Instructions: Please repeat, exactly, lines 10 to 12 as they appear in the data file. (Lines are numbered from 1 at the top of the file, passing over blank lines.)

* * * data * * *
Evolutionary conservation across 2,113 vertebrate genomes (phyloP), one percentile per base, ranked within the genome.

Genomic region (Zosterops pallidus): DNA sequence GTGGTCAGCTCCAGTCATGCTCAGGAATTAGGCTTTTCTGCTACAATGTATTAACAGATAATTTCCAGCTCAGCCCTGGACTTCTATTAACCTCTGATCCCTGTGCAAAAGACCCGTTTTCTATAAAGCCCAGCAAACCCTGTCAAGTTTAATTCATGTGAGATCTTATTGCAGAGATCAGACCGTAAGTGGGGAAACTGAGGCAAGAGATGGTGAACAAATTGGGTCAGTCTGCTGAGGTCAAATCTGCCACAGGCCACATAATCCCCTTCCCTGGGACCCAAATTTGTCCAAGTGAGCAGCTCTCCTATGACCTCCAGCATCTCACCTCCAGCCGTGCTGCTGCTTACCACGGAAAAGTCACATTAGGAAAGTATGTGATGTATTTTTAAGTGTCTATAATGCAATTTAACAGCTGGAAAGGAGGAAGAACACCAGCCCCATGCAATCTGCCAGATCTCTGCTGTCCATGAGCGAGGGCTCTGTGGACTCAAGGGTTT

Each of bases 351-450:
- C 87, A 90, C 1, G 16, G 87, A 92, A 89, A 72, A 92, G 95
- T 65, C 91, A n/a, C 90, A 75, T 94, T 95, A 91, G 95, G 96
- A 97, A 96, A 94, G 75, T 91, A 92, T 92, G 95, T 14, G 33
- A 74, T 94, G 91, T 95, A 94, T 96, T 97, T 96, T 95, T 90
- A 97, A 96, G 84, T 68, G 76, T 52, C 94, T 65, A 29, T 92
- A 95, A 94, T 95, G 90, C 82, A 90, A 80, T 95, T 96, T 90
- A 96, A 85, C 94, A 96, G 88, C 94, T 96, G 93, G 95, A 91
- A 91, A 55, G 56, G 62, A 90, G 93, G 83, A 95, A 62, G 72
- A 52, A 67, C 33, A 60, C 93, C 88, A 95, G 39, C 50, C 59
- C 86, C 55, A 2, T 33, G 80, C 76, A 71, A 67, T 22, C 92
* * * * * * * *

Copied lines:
- A 96, A 85, C 94, A 96, G 88, C 94, T 96, G 93, G 95, A 91
- A 91, A 55, G 56, G 62, A 90, G 93, G 83, A 95, A 62, G 72
- A 52, A 67, C 33, A 60, C 93, C 88, A 95, G 39, C 50, C 59